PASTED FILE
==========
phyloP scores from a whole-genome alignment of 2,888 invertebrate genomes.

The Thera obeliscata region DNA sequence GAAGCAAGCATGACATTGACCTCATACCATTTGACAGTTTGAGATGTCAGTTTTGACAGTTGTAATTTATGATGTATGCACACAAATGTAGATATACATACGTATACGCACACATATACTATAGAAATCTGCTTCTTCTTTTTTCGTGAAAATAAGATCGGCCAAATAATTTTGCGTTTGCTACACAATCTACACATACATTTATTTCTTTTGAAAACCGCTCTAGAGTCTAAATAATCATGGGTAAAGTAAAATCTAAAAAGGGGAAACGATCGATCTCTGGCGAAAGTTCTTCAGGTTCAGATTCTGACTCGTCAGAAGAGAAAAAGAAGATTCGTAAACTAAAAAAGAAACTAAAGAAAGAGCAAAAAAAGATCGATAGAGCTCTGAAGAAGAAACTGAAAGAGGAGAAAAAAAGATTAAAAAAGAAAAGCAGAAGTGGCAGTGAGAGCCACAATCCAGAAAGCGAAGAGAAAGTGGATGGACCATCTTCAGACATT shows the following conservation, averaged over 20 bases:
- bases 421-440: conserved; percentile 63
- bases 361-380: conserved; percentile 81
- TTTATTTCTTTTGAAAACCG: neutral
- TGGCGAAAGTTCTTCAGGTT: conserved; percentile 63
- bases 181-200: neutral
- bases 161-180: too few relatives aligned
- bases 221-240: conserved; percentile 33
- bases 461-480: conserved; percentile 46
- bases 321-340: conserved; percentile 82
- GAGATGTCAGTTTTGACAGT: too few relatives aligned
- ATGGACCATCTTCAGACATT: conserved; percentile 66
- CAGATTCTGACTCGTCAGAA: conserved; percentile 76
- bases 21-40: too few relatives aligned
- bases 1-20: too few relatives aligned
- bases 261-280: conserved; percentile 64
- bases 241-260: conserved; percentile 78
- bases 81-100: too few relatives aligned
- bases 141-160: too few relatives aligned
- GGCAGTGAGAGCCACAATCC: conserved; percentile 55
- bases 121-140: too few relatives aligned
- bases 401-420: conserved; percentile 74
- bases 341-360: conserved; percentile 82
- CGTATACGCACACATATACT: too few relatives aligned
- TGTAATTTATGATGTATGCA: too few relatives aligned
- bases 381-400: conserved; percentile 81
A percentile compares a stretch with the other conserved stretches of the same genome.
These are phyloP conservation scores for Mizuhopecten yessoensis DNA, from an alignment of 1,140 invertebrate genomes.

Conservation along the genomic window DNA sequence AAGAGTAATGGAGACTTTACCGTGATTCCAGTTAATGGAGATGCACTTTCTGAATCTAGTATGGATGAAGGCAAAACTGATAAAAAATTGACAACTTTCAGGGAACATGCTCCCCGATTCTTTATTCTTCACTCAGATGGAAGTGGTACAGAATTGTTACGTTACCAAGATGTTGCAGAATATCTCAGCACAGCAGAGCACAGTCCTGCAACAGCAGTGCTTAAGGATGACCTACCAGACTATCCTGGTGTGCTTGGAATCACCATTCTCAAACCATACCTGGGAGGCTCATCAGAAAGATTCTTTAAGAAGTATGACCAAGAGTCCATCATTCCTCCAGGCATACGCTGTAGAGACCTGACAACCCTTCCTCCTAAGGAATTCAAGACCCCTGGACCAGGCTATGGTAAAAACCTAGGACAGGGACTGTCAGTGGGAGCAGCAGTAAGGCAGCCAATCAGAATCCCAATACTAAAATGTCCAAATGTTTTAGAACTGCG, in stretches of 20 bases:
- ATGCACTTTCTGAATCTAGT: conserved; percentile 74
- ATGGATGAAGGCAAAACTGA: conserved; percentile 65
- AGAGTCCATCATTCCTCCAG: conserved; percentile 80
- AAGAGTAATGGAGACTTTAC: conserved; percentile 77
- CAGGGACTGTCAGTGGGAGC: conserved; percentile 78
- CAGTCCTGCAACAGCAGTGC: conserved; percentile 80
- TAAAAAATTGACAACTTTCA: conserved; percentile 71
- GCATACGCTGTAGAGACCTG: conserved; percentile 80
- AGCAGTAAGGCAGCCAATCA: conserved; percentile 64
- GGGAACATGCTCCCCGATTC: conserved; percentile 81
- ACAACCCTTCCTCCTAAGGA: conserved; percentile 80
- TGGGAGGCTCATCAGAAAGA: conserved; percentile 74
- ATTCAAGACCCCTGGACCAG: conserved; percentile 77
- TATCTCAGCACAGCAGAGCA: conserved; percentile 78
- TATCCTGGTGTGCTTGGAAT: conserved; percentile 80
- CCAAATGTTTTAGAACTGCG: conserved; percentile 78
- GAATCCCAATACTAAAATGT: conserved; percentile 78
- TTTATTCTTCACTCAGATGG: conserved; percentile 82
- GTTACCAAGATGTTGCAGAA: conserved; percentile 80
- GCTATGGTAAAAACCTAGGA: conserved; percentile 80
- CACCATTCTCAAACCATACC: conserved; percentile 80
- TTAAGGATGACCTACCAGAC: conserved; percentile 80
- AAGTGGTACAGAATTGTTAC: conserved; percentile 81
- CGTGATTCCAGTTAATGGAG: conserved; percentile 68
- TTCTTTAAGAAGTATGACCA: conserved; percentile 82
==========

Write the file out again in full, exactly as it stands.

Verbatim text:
phyloP scores from a whole-genome alignment of 2,888 invertebrate genomes.

The Thera obeliscata region DNA sequence GAAGCAAGCATGACATTGACCTCATACCATTTGACAGTTTGAGATGTCAGTTTTGACAGTTGTAATTTATGATGTATGCACACAAATGTAGATATACATACGTATACGCACACATATACTATAGAAATCTGCTTCTTCTTTTTTCGTGAAAATAAGATCGGCCAAATAATTTTGCGTTTGCTACACAATCTACACATACATTTATTTCTTTTGAAAACCGCTCTAGAGTCTAAATAATCATGGGTAAAGTAAAATCTAAAAAGGGGAAACGATCGATCTCTGGCGAAAGTTCTTCAGGTTCAGATTCTGACTCGTCAGAAGAGAAAAAGAAGATTCGTAAACTAAAAAAGAAACTAAAGAAAGAGCAAAAAAAGATCGATAGAGCTCTGAAGAAGAAACTGAAAGAGGAGAAAAAAAGATTAAAAAAGAAAAGCAGAAGTGGCAGTGAGAGCCACAATCCAGAAAGCGAAGAGAAAGTGGATGGACCATCTTCAGACATT shows the following conservation, averaged over 20 bases:
- bases 421-440: conserved; percentile 63
- bases 361-380: conserved; percentile 81
- TTTATTTCTTTTGAAAACCG: neutral
- TGGCGAAAGTTCTTCAGGTT: conserved; percentile 63
- bases 181-200: neutral
- bases 161-180: too few relatives aligned
- bases 221-240: conserved; percentile 33
- bases 461-480: conserved; percentile 46
- bases 321-340: conserved; percentile 82
- GAGATGTCAGTTTTGACAGT: too few relatives aligned
- ATGGACCATCTTCAGACATT: conserved; percentile 66
- CAGATTCTGACTCGTCAGAA: conserved; percentile 76
- bases 21-40: too few relatives aligned
- bases 1-20: too few relatives aligned
- bases 261-280: conserved; percentile 64
- bases 241-260: conserved; percentile 78
- bases 81-100: too few relatives aligned
- bases 141-160: too few relatives aligned
- GGCAGTGAGAGCCACAATCC: conserved; percentile 55
- bases 121-140: too few relatives aligned
- bases 401-420: conserved; percentile 74
- bases 341-360: conserved; percentile 82
- CGTATACGCACACATATACT: too few relatives aligned
- TGTAATTTATGATGTATGCA: too few relatives aligned
- bases 381-400: conserved; percentile 81
A percentile compares a stretch with the other conserved stretches of the same genome.
These are phyloP conservation scores for Mizuhopecten yessoensis DNA, from an alignment of 1,140 invertebrate genomes.

Conservation along the genomic window DNA sequence AAGAGTAATGGAGACTTTACCGTGATTCCAGTTAATGGAGATGCACTTTCTGAATCTAGTATGGATGAAGGCAAAACTGATAAAAAATTGACAACTTTCAGGGAACATGCTCCCCGATTCTTTATTCTTCACTCAGATGGAAGTGGTACAGAATTGTTACGTTACCAAGATGTTGCAGAATATCTCAGCACAGCAGAGCACAGTCCTGCAACAGCAGTGCTTAAGGATGACCTACCAGACTATCCTGGTGTGCTTGGAATCACCATTCTCAAACCATACCTGGGAGGCTCATCAGAAAGATTCTTTAAGAAGTATGACCAAGAGTCCATCATTCCTCCAGGCATACGCTGTAGAGACCTGACAACCCTTCCTCCTAAGGAATTCAAGACCCCTGGACCAGGCTATGGTAAAAACCTAGGACAGGGACTGTCAGTGGGAGCAGCAGTAAGGCAGCCAATCAGAATCCCAATACTAAAATGTCCAAATGTTTTAGAACTGCG, in stretches of 20 bases:
- ATGCACTTTCTGAATCTAGT: conserved; percentile 74
- ATGGATGAAGGCAAAACTGA: conserved; percentile 65
- AGAGTCCATCATTCCTCCAG: conserved; percentile 80
- AAGAGTAATGGAGACTTTAC: conserved; percentile 77
- CAGGGACTGTCAGTGGGAGC: conserved; percentile 78
- CAGTCCTGCAACAGCAGTGC: conserved; percentile 80
- TAAAAAATTGACAACTTTCA: conserved; percentile 71
- GCATACGCTGTAGAGACCTG: conserved; percentile 80
- AGCAGTAAGGCAGCCAATCA: conserved; percentile 64
- GGGAACATGCTCCCCGATTC: conserved; percentile 81
- ACAACCCTTCCTCCTAAGGA: conserved; percentile 80
- TGGGAGGCTCATCAGAAAGA: conserved; percentile 74
- ATTCAAGACCCCTGGACCAG: conserved; percentile 77
- TATCTCAGCACAGCAGAGCA: conserved; percentile 78
- TATCCTGGTGTGCTTGGAAT: conserved; percentile 80
- CCAAATGTTTTAGAACTGCG: conserved; percentile 78
- GAATCCCAATACTAAAATGT: conserved; percentile 78
- TTTATTCTTCACTCAGATGG: conserved; percentile 82
- GTTACCAAGATGTTGCAGAA: conserved; percentile 80
- GCTATGGTAAAAACCTAGGA: conserved; percentile 80
- CACCATTCTCAAACCATACC: conserved; percentile 80
- TTAAGGATGACCTACCAGAC: conserved; percentile 80
- AAGTGGTACAGAATTGTTAC: conserved; percentile 81
- CGTGATTCCAGTTAATGGAG: conserved; percentile 68
- TTCTTTAAGAAGTATGACCA: conserved; percentile 82